Author Archive: Democratic Audit UK

rss feed YouTube

Author's Website →

Citizens (mistakenly) perceive female-led political parties as more moderate

Citizens (mistakenly) perceive female-led political parties as more moderate

Does women’s leadership affect citizens’ perceptions of political parties? Diana Z. O’Brien shows that female-led parties are perceived as more moderate than male-led organisations, even though election manifestos authored by these parties are actually slightly more extreme than those by male-led parties.

Book Review | The Far Right Today by Cas Mudde

Book Review | The Far Right Today by Cas Mudde

In The Far Right Today, Cas Mudde provides readers with a comprehensive overview of contemporary far right politics: a pressing task considering that groups or parties once located on the fringe of mainstream politics have experienced a surge in popularity over recent years across Europe and beyond. The most worrying aspect of this surge, argues the author, is the mainstreaming and normalisation of the far right. This is an excellent, accessible and timely book that effectively challenges conventional thinking on the topic, writes Katherine Williams.

Northern Ireland and the Withdrawal Agreement

Northern Ireland and the Withdrawal Agreement

Boris Johnson’s proposed withdrawal agreement with the EU, which Parliament votes on today, establishes different customs arrangements for Northern Ireland than for Great Britain, to avoid a hard border with the Republic of Ireland. Sean Swan explains how having differential arrangements for Northern Ireland and Great Britain is not novel, and is a reflection of long-existing realities in Northern Ireland’s governance. For them to have democratic legitimacy, though, the Northern Ireland Assembly needs to be reconvened.

Is the resurgence of Europe’s far-right a cultural or an economic phenomenon?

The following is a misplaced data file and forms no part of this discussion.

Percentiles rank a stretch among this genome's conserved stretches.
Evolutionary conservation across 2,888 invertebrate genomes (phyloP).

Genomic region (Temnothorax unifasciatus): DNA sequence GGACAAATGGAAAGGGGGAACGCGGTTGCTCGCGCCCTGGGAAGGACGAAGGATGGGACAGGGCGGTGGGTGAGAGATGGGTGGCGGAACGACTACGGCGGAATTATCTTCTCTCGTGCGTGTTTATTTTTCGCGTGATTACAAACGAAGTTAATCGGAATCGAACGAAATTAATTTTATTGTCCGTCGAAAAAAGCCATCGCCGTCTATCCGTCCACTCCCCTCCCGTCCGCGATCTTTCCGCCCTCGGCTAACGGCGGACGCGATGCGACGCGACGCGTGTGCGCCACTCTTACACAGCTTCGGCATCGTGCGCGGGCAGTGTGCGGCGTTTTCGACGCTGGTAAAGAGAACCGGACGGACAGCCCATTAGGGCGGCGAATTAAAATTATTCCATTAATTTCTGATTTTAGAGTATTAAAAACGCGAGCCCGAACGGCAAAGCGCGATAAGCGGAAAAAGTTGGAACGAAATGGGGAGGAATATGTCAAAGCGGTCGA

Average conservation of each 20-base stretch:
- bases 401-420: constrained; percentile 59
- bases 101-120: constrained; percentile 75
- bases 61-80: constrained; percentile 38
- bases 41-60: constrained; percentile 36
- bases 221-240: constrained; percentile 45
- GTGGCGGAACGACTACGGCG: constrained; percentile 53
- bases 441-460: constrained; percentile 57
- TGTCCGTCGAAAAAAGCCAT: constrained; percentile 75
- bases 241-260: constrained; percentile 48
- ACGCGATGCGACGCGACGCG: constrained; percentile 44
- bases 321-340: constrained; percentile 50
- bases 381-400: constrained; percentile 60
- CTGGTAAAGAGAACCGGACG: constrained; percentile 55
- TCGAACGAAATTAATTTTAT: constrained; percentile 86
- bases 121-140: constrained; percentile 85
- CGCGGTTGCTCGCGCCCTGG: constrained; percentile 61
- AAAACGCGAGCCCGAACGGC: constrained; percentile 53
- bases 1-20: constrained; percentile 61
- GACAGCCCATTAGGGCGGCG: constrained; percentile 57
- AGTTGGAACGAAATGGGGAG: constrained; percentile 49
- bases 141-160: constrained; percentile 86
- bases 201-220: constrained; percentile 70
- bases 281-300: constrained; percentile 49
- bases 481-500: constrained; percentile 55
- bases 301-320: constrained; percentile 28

Is the resurgence of Europe’s far-right a cultural or an economic phenomenon?

There has been a spectacular rise in support for far-right parties in Europe over the last two decades, but what has driven this electoral success? Drawing on new research, Vasiliki Georgiadou, Lamprini Rori and Costas Roumanias demonstrate that different types of far-right party have benefitted from different factors: economic insecurity has helped increase support for ‘extremist right’ parties, while cultural factors have been associated with the growth of the ‘populist radical right’.

Requiring voter ID in British elections suggests the government is adopting US ‘voter suppression’ tactics

Requiring voter ID in British elections suggests the government is adopting US ‘voter suppression’ tactics

This week’s Queen’s Speech revived proposals to introduce photographic ID requirements for voting in British elections. The Democratic Audit team assess the available evidence on the likely consequence of such a measure, and consider whether the legislation tackles the right priorities for improving our elections on which there is consensus, or suggests moves to enhance Tory election chances via excluding voters presumed unfavourable to them.

Book Review | This Is Not Propaganda: Adventures in the War Against Reality by Peter Pomerantsev

Book Review | This Is Not Propaganda: Adventures in the War Against Reality by Peter Pomerantsev